Anne Michaud

Anne Michaud lives in an old house with her cats, dog and a dungeon full of ghosts. Her debut novel Hunter’s Trap is now available, as her collection of short stories Girls & Monsters. http://annecmichaud.com

Byron Black

Byron Black is a writer of dark fiction from an unknown location in an unspecified time. Influenced by HP Lovecraft, Edgar Allen Poe, and Clark Ashton Smith, Byron Black finds solace in the macabre and seeks to emulate his forebears. He has no web presence nor email access, preferring to communicate via crow and or Nazghul, although the latter have become prohibitively expensive of late due to that whole Hobbit thing.

Chris Galvin

Chris Galvin writes and edits in Canada and Việt Nam. Her fiction, nonfiction and photos have appeared in various anthologies, literary journals and magazines, online and in print. Two of her stories appear in Fox Spirit’s Fox Pocket anthologies—one in Guardians and another in the forthcoming Reflections. Chris is currently working on a short story collection and polishing a nonfiction book about living in Việt Nam. She tweets as @ChrisGNguyen and blogs at http://chrisgalvinwriter.wordpress.com

Hannah Kate

Hannah Kate is a Manchester-based poet and short story writer. She has had work published in a number of a local and national magazines, as well as in anthologies by Crocus Books, Fox Spirit and Hic Dragones. She is currently seeking representation for her first novel. Under the name Hannah Priest, she has published numerous academic articles on medieval and contemporary popular literature.

Icy Sedgwick

Icy Sedgwick was born in the North East of England, and lives and works in Newcastle, where she teaches graphic design and illustration. She has been writing for over ten years, and had her first book, The Guns of Retribution, published in 2011. Her horror fantasy, The Necromancer’s Apprentice, was released in March 2014. She spends her non-writing time working on a PhD in Film Studies, considering the use of set design in contemporary horror. She also knits up a storm and makes jewellery! You can find her on Twitter @IcySedgwick or read her free fiction at www.icysedgwick.com.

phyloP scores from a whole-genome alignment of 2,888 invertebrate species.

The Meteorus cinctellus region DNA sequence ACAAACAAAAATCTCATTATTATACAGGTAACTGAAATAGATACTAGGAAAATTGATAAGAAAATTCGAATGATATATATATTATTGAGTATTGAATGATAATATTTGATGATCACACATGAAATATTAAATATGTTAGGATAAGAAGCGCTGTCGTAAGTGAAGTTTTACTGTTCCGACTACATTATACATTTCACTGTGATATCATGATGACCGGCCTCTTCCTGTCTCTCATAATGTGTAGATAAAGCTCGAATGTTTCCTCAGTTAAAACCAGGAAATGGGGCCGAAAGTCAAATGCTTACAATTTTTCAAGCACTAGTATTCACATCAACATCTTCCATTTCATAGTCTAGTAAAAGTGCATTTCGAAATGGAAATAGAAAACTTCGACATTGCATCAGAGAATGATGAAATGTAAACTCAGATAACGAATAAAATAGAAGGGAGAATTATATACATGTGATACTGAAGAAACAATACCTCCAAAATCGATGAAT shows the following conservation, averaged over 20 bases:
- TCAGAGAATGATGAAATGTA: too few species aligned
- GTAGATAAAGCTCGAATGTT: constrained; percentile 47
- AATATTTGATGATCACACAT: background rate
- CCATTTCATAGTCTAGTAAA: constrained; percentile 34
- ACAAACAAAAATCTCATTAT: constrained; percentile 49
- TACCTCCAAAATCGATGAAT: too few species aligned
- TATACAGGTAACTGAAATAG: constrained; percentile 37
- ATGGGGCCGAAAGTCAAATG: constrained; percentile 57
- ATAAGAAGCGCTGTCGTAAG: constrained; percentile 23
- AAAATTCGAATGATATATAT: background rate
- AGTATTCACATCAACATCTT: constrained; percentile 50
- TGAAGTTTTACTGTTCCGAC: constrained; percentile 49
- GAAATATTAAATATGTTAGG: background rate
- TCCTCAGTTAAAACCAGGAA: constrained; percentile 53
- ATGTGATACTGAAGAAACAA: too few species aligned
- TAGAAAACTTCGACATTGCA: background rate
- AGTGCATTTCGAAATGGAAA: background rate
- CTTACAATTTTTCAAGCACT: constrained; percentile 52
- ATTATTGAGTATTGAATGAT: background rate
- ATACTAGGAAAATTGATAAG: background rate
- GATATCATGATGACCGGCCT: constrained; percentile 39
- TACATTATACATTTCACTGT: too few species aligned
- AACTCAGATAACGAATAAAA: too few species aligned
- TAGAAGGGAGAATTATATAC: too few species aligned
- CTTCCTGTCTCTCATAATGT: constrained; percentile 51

James Bennett

James Bennett is not a monster, but he is a notorious monster sympathiser and has joined them on the occasional rampage. ‘Broken Bridges’ is clearly an attempt at monster propaganda. You can find more information about his stories on his blog: http://jamesbennett72.blogspot.co.uk and feel free to follow him on Twitter: @I_James_Bennett

Jasper Bark

Jasper Bark finds writing author biographies and talking about himself in the third person faintly embarrassing. Telling you that he’s an award winning author of four cult novels including the highly acclaimed Way of the Barefoot Zombie, just sounds like boasting. Then he has to mention that he’s written 12 children’s books and hundreds of comics and graphic novels and he wants to just curl up. He cringes when he has to reveal that his work has been translated into nine different languages and is used in schools throughout the UK to help improve literacy, or that he was awarded the This Is Horror Award for his recent anthology Dead Air. Maybe he’s too British, or maybe he just needs a good enema, but he’s glad this bio is now over. Website: http://www.jasperbark.com Twitter: @jasperbark

Joan De La Haye

Joan De La Haye writes horror and some very twisted thrillers. She invariably wakes up in the middle of the night, because she’s figured out yet another freaky way to mess with her already screwed up characters. Joan is interested in some seriously weird stuff. That’s probably also one of the reasons she writes horror. Her novels, Shadows and Requiem in E Sharp, as well as her novellas, Oasis and Burning, are published by Fox Spirit. You can find Joan on her website (http://joandelahaye.com) and follow her on Twitter (http://twitter.com/JoanDeLaHaye).